The US electoral college system is a failure and the founding fathers would agree

One of the country's oldest institutions now serves as the real selector of presidents after its humble beginnings as a nominating body

Joshua Spivak
Monday 08 April 2019 19:09
The majority of electors in the electoral college voted for Donald Trump despite Hilary Clinton winning the popular vote in the 2016 election
The majority of electors in the electoral college voted for Donald Trump despite Hilary Clinton winning the popular vote in the 2016 election

As the presidential campaign heats up, so too has the movement to abolish or otherwise neutralise the electoral college.

Some advocates argue that it was originally established to help less-populated states retain power, or to have every part of the country heard from in electing a chief executive. Representative Steve Cohen of Tennessee claims the system was designed to help the slave states.

But these are modern interpretations of what really happened at the Constitutional Convention of 1787. The electoral college was designed with two purposes: to separate the branches of government in an attempt to avoid "cabals", and to prevent foreign corruption.

Some of the founding fathers assumed it would almost never actually elect a president. In other words, we could say the electoral college failed to achieve most of what the founders designed it to do.

The electoral college was not a replacement for direct election – because that possibility never received serious consideration at the convention. (Only two of 11 states voted for a popular election of the president.)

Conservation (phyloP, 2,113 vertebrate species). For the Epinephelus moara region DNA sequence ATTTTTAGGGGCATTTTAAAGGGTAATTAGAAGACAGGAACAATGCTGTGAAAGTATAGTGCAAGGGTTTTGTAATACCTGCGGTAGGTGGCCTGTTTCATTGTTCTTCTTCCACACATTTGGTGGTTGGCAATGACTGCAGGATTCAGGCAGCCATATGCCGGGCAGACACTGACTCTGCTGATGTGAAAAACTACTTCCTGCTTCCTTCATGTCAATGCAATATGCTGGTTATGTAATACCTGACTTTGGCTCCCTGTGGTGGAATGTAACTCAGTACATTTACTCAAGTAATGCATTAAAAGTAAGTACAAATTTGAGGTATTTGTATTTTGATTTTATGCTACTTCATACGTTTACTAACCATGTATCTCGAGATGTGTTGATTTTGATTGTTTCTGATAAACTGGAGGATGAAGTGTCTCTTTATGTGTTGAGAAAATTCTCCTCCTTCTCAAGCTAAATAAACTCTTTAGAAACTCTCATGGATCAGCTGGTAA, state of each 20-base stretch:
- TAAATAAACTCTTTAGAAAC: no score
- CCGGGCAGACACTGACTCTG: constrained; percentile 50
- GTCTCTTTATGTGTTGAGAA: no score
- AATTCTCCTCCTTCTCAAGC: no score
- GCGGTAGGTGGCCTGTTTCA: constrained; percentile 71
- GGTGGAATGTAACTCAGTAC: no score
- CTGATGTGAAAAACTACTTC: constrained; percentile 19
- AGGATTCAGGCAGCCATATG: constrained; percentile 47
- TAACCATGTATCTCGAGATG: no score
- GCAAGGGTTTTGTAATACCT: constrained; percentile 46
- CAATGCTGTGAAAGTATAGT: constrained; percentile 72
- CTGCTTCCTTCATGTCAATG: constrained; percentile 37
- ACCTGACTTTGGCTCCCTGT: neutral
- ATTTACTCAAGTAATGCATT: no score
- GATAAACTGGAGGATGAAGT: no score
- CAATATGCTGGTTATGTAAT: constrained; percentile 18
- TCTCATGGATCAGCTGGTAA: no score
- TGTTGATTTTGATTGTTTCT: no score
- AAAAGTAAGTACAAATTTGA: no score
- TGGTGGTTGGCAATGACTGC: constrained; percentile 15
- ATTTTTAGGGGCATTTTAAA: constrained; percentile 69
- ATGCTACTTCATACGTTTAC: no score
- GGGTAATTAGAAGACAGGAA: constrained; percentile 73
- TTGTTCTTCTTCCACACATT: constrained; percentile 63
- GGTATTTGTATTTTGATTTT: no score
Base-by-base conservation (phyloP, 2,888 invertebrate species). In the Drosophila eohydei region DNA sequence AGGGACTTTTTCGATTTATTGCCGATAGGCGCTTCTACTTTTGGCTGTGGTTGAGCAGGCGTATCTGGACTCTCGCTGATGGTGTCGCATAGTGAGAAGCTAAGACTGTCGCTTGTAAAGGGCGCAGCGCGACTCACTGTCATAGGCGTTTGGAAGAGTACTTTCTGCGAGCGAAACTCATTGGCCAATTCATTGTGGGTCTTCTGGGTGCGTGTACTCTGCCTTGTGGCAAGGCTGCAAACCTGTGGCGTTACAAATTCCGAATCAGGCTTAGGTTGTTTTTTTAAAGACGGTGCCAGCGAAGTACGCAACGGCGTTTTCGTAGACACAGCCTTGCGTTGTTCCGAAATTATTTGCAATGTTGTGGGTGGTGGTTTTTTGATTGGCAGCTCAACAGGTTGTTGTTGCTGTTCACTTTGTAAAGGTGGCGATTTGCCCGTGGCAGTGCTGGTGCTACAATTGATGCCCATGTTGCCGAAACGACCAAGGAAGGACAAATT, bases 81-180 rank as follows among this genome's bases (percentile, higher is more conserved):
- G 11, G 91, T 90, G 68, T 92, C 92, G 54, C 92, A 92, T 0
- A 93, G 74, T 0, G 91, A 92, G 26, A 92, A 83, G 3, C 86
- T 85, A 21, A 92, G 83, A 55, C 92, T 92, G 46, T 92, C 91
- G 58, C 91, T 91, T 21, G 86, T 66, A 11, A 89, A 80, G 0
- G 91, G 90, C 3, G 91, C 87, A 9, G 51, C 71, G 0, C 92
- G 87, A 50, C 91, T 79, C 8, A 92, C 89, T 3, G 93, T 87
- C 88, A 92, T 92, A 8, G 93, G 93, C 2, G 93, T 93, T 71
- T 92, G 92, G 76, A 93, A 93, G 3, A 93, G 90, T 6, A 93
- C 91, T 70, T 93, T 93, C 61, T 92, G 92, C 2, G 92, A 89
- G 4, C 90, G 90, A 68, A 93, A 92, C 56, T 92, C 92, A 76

As James Madison's notes make clear, there was very little support for a popular election of the president. The original idea in his influential Virginia Plan was that the new bicameral legislature – Congress – would itself gather to elect the executive, and the convention repeatedly returned to that idea.

We may find this odd, but during the 1780s, such a setup was the norm. In eight of the 13 states, the state legislature elected the governor. In two other states, if no candidate received an absolute majority of the popular vote, the legislature had the power of selection.

Nevertheless, the idea of the legislature electing a president disturbed the convention delegates, who were focused on establishing separation of powers and averting foreign interference. Having Congress elect the president would result in "corruption and cabals," according to Pennsylvania's Gouverneur Morris (who is credited with actually hand-writing the Constitution).

Alexander Hamilton, who first proposed the electoral college, focused on the potential dangers of foreign corruption. Having the selection spread among the states rather than in the compact Congress would help ward off the dangers of "foreign powers" gaining "an improper ascendant in our councils".

The electoral college was adopted to serve as an alternative to Congress in the presidential election process, spread out among the states and with no members of Congress allowed to serve in the body.